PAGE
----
Taming your advice monster

At a recent conference I attended, I learnt about the monsters that we all, to some degree, let out of their cages on regular occasions. When someone comes to us with a problem, we mutate into one of the three following advice monsters.

First, there’s the Tell It monster. You’ll be able to pick a Tell-It because they thrive the limelight. They love being on stage and having their opinion heard. Tell Its think they know best and often move in packs.

Next, there’s the Save-It monster. This monster convinces you that without your holding everything together, the world would fall apart. The Save-It camouflages itself behind the guise of “being helpful”. Save Its promote a victim mentality in others.

Lastly, there’s the Control-It advice monster. This guy likes to be in charge of everything. He micromanages, tells you that you’re saving everyone from chaos, and at the same time robs every person around you from empowerment.

At this point, if you find yourself curious about which monster rules the roost within your personality, you can take a short quiz and find out here: https://quiz.tryinteract.com/#/5dd031bfe79b1a001446a4d0

You can also read Michael Bungay Stanier’s interview here: https://www.forbes.com/sites/kevinkruse/2020/05/16/the-advice-trap-michael-bungay-stanier/?sh=7adbb58e21b1

Why do we allow these monsters to take over, knowing that they are, indeed, monsters?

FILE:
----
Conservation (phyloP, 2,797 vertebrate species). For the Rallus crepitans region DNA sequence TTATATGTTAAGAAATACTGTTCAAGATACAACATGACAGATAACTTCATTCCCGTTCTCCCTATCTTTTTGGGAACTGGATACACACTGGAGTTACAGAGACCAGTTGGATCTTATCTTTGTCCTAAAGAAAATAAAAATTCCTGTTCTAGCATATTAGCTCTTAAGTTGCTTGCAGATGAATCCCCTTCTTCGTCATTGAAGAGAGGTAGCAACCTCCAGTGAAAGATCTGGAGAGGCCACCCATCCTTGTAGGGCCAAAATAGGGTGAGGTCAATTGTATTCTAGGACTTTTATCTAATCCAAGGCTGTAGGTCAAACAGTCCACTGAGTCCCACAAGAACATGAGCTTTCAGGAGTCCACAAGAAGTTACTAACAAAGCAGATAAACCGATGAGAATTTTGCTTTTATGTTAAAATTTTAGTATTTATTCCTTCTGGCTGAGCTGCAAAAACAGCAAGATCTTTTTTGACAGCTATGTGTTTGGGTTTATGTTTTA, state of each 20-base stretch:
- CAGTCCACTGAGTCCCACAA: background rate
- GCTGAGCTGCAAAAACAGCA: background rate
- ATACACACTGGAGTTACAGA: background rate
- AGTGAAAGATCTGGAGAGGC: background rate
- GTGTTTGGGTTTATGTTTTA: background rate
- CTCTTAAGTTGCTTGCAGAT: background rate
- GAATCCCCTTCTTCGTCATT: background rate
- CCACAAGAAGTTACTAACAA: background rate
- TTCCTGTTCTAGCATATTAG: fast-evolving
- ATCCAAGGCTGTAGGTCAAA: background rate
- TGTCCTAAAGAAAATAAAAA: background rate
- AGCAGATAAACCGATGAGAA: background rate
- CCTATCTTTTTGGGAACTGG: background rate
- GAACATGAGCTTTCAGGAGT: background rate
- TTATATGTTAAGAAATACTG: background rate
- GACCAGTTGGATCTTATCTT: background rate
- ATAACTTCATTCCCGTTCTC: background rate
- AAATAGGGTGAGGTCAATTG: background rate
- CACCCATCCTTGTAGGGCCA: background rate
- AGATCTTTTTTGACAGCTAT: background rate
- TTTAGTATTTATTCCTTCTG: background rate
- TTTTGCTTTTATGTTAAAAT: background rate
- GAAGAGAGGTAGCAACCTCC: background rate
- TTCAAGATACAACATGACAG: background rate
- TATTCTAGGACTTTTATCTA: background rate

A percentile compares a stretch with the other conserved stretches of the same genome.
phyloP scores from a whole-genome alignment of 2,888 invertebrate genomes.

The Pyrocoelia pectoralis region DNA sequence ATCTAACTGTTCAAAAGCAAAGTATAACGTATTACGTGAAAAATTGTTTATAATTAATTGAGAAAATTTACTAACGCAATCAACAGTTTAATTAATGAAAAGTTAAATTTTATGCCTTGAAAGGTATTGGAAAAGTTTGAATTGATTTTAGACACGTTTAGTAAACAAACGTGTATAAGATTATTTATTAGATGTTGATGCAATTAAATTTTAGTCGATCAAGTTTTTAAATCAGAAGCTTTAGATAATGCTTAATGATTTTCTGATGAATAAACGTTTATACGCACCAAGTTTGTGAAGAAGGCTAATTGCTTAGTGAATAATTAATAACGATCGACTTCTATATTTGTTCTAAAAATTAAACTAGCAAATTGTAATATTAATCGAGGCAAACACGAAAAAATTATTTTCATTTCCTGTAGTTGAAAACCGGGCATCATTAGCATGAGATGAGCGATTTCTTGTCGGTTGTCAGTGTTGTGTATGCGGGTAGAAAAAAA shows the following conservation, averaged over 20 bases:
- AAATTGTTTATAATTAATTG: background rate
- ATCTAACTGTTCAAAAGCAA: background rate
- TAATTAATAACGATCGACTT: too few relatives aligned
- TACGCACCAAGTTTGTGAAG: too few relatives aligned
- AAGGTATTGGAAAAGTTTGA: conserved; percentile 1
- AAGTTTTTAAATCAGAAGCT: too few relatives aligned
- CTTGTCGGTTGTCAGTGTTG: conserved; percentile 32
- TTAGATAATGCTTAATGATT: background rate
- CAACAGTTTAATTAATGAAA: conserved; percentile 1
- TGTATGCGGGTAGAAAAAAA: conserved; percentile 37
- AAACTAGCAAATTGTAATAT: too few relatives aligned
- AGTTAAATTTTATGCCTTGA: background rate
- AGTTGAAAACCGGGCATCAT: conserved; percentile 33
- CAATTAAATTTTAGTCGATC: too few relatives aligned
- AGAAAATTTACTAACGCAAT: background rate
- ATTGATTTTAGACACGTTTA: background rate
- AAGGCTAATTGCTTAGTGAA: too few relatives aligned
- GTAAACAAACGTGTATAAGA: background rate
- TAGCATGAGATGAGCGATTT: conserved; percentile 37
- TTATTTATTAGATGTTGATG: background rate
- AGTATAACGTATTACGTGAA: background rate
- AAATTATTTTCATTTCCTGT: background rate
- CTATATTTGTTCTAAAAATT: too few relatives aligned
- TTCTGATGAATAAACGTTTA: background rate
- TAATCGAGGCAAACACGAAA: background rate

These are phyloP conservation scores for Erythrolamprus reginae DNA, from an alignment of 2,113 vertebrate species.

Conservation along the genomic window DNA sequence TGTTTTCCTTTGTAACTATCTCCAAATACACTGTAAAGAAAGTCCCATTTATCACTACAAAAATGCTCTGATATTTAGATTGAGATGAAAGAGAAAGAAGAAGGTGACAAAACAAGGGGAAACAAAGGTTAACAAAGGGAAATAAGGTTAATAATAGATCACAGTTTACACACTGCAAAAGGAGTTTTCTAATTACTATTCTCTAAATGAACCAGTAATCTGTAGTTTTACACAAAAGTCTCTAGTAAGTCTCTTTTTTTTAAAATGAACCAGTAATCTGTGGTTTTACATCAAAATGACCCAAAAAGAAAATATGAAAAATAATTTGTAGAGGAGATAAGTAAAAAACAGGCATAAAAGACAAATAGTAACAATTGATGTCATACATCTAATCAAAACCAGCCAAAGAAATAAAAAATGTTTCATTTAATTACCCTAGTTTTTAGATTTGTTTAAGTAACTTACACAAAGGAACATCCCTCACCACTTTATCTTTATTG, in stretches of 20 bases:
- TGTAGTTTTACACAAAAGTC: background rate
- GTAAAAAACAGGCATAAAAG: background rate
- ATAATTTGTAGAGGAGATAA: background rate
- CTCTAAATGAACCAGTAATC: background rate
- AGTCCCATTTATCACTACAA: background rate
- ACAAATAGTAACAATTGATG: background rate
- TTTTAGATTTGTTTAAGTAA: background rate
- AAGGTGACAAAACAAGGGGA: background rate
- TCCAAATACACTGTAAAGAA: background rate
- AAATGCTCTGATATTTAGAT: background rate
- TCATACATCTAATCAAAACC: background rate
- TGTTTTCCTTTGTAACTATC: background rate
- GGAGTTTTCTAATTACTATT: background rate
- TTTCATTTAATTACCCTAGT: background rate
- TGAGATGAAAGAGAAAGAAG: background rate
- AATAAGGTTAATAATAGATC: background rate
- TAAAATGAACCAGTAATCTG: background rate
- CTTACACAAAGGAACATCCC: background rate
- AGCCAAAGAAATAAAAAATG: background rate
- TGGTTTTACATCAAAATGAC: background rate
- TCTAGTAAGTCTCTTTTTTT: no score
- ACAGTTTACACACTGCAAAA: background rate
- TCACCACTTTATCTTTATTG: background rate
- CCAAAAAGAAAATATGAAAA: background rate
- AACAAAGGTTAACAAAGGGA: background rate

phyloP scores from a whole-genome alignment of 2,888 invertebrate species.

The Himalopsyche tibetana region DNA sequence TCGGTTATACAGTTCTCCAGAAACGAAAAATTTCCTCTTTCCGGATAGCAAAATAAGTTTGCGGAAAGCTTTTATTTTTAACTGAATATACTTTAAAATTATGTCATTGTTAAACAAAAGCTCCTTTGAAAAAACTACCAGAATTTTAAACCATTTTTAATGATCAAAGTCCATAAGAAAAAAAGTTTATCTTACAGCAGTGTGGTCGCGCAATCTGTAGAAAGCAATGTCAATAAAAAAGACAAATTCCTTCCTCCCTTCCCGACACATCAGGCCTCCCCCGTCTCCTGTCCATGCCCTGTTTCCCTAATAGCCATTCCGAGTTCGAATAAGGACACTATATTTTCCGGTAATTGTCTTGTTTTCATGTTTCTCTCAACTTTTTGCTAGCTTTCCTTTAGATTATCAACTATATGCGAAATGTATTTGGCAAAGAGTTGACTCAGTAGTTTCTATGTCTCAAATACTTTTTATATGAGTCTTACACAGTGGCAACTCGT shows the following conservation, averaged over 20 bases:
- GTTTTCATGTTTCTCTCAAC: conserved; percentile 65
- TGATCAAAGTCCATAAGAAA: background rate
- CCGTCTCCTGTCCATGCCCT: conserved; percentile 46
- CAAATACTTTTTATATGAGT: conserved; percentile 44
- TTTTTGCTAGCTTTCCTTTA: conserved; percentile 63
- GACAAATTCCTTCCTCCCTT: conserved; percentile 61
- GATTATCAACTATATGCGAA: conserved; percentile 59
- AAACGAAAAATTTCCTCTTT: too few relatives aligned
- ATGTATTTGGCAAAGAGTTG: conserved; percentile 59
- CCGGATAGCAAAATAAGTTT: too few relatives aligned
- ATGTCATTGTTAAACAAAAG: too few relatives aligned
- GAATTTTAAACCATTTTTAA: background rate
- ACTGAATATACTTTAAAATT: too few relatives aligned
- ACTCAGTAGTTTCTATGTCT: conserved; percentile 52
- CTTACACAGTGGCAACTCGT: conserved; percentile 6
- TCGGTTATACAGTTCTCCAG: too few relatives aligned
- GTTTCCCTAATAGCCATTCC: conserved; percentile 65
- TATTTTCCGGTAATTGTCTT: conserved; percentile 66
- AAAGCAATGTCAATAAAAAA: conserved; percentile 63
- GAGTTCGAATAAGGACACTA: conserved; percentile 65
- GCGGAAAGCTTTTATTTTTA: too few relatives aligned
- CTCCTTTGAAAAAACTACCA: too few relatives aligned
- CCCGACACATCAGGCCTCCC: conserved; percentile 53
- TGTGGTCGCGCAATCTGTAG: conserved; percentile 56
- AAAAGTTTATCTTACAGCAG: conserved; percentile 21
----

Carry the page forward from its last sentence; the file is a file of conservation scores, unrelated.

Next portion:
Because they’re alluring.

Being a Tell-It makes you feel valued. You feel like the smartest person in the room. You get things done, and your way.

Being a Save-It gives you the warm and fuzzies. You get a kick out of being a martyr, being the rescuer, saving the day, being the hero.

Being a Control-It puts you firmly in the driver’s seat. It means you know everything, all the time. But it also means you prevent others from ever “learning to drive.”

So how do we tame our monsters? How do we switch from being bossy to being a coach? With three simple steps.

Be lazy, Be curious and Be often.

Being lazy means you allow the person with the issue to have more of a say in how it is overcome. It requires the other person doing more of the thinking than you.

Being curious looks like pausing for a split second longer before launching into diatribes. It means asking more than telling.

Being often is all about quality over quantity. It’s about not allowing waffling and rambling and talking around a point. It’s about choosing to speak with purpose and not impulse. https://ateacherislikeacandle.wordpress.com/2020/09/26/speaking-with-purpose-not-impulse/ Asking “what’s the real challenge here for you?” and “what do you really want from all of this?”; encouraging the speaker to get to the crux of the issue.

So, the next time someone comes to you as a sounding board, or you find yourself in the position of mentoring or leading others, remember the advice monsters.

Play interference- whack those pesky guys on the head- then be humble and empower others to be the director of their own lives.


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